Book gives love a legacy

Writer opens up about losing her boyfriend to cancer

Megan Williams will sign copies of her new book, Our Interrupted Fairy Tale: A True Story, March 9, 1-4 p.m. at Indigo Park Royal South.

When Megan Williams lost her boyfriend, well-known North Shore tennis player Chad Warren, to cancer, in tribute to him, she vowed to not let the disease destroy her as well.

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"To be able to stay positive, what was really important for me was that cancer didn't kill anybody else. Chad lost his battle, but I wanted to stay the girl that he fell in love with. He would be so angry with me if I had let this devastate my life to a point of not being able to function or to not be the person that he believed I could be," she says.

Despite what she's gone through, having lost someone she loved at such a young age, the 29-yearold North Vancouver resident has continued to stay positive. Out of an interest in offering solace to others navigating their own respective cancer journeys, she has just released her first book, a memoir entitled Our Interrupted Fairy Tale: A True Story. The book was released on Feb. 11, Warren's birthday.

The couple met on the tennis court when Williams was 16 and Warren was 26. He was diagnosed with multiple myeloma, an incurable cancer of the blood, a few days later. Warren continued to undergo treatment for his illness and eventually, more than three years later, the pair started dating.

Warren succumbed to cancer at age 34, in November 2009.

"I wanted there to be a place in time where between two covers of a book our story can exist and I wanted to give our love a legacy," says Williams, who works as a communications co-ordinator for B.C. Transplant.

The best-case scenario for her would be for copies of her book to find homes on people's bookshelves and 35 years from now be picked up and read again.

"First and foremost, anybody who is interested in a good love story will hopefully love this. It's written with an antagonist of cancer, but it's first and foremost a love story," she says.

Warren's voice is present throughout as Our Interrupted Fairy Tale draws upon emails, letters and cards the couple exchanged over the years, Williams' diary entries, as well as their respective blog posts.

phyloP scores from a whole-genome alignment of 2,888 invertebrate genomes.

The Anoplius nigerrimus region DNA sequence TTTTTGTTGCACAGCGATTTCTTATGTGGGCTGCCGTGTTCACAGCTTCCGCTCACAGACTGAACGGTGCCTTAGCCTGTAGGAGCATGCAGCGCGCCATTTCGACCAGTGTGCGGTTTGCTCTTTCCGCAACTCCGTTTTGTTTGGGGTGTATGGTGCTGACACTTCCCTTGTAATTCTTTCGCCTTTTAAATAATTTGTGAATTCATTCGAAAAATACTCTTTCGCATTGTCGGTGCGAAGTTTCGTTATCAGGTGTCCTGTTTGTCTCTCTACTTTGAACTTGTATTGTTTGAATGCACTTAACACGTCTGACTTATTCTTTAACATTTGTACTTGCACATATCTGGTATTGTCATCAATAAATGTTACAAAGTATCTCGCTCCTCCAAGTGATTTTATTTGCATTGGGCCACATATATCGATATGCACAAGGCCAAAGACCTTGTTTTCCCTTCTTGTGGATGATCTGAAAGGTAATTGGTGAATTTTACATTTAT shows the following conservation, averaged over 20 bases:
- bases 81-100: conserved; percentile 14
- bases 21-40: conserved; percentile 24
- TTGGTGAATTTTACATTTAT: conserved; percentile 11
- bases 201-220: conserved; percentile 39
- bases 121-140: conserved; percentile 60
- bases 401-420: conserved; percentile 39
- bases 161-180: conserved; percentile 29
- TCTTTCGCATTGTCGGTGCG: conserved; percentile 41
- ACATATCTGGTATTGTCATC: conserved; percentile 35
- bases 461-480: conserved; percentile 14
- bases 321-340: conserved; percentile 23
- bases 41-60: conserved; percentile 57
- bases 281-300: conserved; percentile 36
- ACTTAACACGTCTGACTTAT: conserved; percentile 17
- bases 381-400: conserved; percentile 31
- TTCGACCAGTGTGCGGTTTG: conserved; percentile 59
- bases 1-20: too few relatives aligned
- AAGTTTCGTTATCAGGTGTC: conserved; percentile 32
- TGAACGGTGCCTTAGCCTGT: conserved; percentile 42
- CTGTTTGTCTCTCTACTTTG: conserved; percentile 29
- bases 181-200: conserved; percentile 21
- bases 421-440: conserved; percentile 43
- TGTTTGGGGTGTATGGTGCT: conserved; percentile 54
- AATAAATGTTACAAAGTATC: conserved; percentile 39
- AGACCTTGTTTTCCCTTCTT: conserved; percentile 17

"You hear about Chad's life through Chad's words," says Williams.

Their story is told honestly, and is reflective of the ups and downs they experienced, and challenges they faced, both personally and in their relationship.

"It's a real story, it's got real flaws in the characters and it's documented in real time, so you get to read about the frustrations that happen, both on my part or on Chad's part."

While Williams hopes Our Interrupted Fairy Tale has wide appeal, she also hopes it resonates with young patients battling a disease, or partners or spouses who are witnessing someone they love struggle with their health. She hopes the book proves therapeutic, showing them they're not alone.

Williams also hopes her book brings further awareness to the foundation Warren launched with his family prior to his passing, intended to help others diagnosed with his disease, and to help find a cure for multiple myeloma and other blood cancers.

"It's a great opportunity to be able to bring light to that," says Williams.

Funds raised through Chad's $1 Million for Multiple Myeloma ( go to the Hematology Research and Clinical Trials Unit of the Vancouver General Hospital/University of British Columbia Hospital Foundation.

Among the foundation's fundraising initiatives is the Chad Warren Charity Challenge, an annual mixed doubles tennis tournament.

Our Interrupted Fairy Tale: A True Story is available at a number of local retailers as well as Amazon. Visit for a complete list of stores.

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